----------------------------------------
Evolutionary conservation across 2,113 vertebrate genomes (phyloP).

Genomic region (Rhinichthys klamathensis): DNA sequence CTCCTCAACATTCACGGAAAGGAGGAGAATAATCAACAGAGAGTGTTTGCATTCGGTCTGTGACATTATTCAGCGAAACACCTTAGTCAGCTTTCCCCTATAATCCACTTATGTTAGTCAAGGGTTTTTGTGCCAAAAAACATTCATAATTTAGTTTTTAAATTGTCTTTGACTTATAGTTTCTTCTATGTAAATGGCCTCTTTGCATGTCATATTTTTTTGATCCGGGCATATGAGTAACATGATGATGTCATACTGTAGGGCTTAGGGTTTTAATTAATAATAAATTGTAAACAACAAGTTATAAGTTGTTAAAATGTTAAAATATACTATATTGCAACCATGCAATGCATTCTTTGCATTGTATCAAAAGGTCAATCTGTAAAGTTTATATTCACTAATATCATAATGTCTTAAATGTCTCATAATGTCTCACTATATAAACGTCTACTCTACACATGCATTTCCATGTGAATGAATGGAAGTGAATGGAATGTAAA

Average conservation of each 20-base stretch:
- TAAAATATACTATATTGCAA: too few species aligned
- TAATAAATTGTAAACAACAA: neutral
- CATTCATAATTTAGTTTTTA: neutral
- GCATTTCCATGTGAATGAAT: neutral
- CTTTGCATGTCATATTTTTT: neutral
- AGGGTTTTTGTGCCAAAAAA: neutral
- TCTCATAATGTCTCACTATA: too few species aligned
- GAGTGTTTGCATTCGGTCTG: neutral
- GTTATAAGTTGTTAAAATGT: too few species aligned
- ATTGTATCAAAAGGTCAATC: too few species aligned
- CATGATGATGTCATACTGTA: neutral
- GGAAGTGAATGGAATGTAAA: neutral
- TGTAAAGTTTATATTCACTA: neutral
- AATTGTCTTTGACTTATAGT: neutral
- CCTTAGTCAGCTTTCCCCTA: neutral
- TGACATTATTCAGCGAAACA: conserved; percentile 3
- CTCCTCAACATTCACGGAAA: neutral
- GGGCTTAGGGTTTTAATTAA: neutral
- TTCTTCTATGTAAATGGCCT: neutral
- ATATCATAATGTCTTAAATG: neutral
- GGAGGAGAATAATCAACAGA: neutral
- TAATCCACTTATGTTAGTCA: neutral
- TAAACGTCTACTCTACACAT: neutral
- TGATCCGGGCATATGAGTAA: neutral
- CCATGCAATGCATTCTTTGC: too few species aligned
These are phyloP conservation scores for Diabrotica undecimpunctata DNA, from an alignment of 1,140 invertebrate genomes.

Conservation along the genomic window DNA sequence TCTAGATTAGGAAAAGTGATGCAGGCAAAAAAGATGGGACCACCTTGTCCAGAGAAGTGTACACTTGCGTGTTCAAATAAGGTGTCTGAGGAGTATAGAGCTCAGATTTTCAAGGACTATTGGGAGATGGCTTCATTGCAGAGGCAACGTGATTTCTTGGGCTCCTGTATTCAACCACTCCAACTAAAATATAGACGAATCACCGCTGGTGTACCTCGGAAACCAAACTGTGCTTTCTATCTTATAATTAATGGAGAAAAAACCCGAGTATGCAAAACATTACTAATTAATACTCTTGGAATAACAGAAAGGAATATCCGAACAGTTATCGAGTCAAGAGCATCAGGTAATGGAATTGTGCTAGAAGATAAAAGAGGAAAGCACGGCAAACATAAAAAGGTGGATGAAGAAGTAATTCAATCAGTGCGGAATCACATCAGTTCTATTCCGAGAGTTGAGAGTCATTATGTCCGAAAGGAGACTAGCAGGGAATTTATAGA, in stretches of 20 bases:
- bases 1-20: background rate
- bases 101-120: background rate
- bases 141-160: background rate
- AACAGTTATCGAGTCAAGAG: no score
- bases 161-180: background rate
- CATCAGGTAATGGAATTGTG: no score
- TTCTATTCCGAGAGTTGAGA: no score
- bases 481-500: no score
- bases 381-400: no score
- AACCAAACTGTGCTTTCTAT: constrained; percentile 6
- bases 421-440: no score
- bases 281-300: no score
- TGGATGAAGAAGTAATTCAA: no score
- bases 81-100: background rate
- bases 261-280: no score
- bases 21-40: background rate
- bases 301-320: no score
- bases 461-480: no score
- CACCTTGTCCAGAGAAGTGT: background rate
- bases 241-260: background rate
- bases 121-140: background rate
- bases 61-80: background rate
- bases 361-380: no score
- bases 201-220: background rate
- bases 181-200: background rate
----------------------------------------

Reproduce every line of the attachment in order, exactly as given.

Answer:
Evolutionary conservation across 2,113 vertebrate genomes (phyloP).

Genomic region (Rhinichthys klamathensis): DNA sequence CTCCTCAACATTCACGGAAAGGAGGAGAATAATCAACAGAGAGTGTTTGCATTCGGTCTGTGACATTATTCAGCGAAACACCTTAGTCAGCTTTCCCCTATAATCCACTTATGTTAGTCAAGGGTTTTTGTGCCAAAAAACATTCATAATTTAGTTTTTAAATTGTCTTTGACTTATAGTTTCTTCTATGTAAATGGCCTCTTTGCATGTCATATTTTTTTGATCCGGGCATATGAGTAACATGATGATGTCATACTGTAGGGCTTAGGGTTTTAATTAATAATAAATTGTAAACAACAAGTTATAAGTTGTTAAAATGTTAAAATATACTATATTGCAACCATGCAATGCATTCTTTGCATTGTATCAAAAGGTCAATCTGTAAAGTTTATATTCACTAATATCATAATGTCTTAAATGTCTCATAATGTCTCACTATATAAACGTCTACTCTACACATGCATTTCCATGTGAATGAATGGAAGTGAATGGAATGTAAA

Average conservation of each 20-base stretch:
- TAAAATATACTATATTGCAA: too few species aligned
- TAATAAATTGTAAACAACAA: neutral
- CATTCATAATTTAGTTTTTA: neutral
- GCATTTCCATGTGAATGAAT: neutral
- CTTTGCATGTCATATTTTTT: neutral
- AGGGTTTTTGTGCCAAAAAA: neutral
- TCTCATAATGTCTCACTATA: too few species aligned
- GAGTGTTTGCATTCGGTCTG: neutral
- GTTATAAGTTGTTAAAATGT: too few species aligned
- ATTGTATCAAAAGGTCAATC: too few species aligned
- CATGATGATGTCATACTGTA: neutral
- GGAAGTGAATGGAATGTAAA: neutral
- TGTAAAGTTTATATTCACTA: neutral
- AATTGTCTTTGACTTATAGT: neutral
- CCTTAGTCAGCTTTCCCCTA: neutral
- TGACATTATTCAGCGAAACA: conserved; percentile 3
- CTCCTCAACATTCACGGAAA: neutral
- GGGCTTAGGGTTTTAATTAA: neutral
- TTCTTCTATGTAAATGGCCT: neutral
- ATATCATAATGTCTTAAATG: neutral
- GGAGGAGAATAATCAACAGA: neutral
- TAATCCACTTATGTTAGTCA: neutral
- TAAACGTCTACTCTACACAT: neutral
- TGATCCGGGCATATGAGTAA: neutral
- CCATGCAATGCATTCTTTGC: too few species aligned
These are phyloP conservation scores for Diabrotica undecimpunctata DNA, from an alignment of 1,140 invertebrate genomes.

Conservation along the genomic window DNA sequence TCTAGATTAGGAAAAGTGATGCAGGCAAAAAAGATGGGACCACCTTGTCCAGAGAAGTGTACACTTGCGTGTTCAAATAAGGTGTCTGAGGAGTATAGAGCTCAGATTTTCAAGGACTATTGGGAGATGGCTTCATTGCAGAGGCAACGTGATTTCTTGGGCTCCTGTATTCAACCACTCCAACTAAAATATAGACGAATCACCGCTGGTGTACCTCGGAAACCAAACTGTGCTTTCTATCTTATAATTAATGGAGAAAAAACCCGAGTATGCAAAACATTACTAATTAATACTCTTGGAATAACAGAAAGGAATATCCGAACAGTTATCGAGTCAAGAGCATCAGGTAATGGAATTGTGCTAGAAGATAAAAGAGGAAAGCACGGCAAACATAAAAAGGTGGATGAAGAAGTAATTCAATCAGTGCGGAATCACATCAGTTCTATTCCGAGAGTTGAGAGTCATTATGTCCGAAAGGAGACTAGCAGGGAATTTATAGA, in stretches of 20 bases:
- bases 1-20: background rate
- bases 101-120: background rate
- bases 141-160: background rate
- AACAGTTATCGAGTCAAGAG: no score
- bases 161-180: background rate
- CATCAGGTAATGGAATTGTG: no score
- TTCTATTCCGAGAGTTGAGA: no score
- bases 481-500: no score
- bases 381-400: no score
- AACCAAACTGTGCTTTCTAT: constrained; percentile 6
- bases 421-440: no score
- bases 281-300: no score
- TGGATGAAGAAGTAATTCAA: no score
- bases 81-100: background rate
- bases 261-280: no score
- bases 21-40: background rate
- bases 301-320: no score
- bases 461-480: no score
- CACCTTGTCCAGAGAAGTGT: background rate
- bases 241-260: background rate
- bases 121-140: background rate
- bases 61-80: background rate
- bases 361-380: no score
- bases 201-220: background rate
- bases 181-200: background rate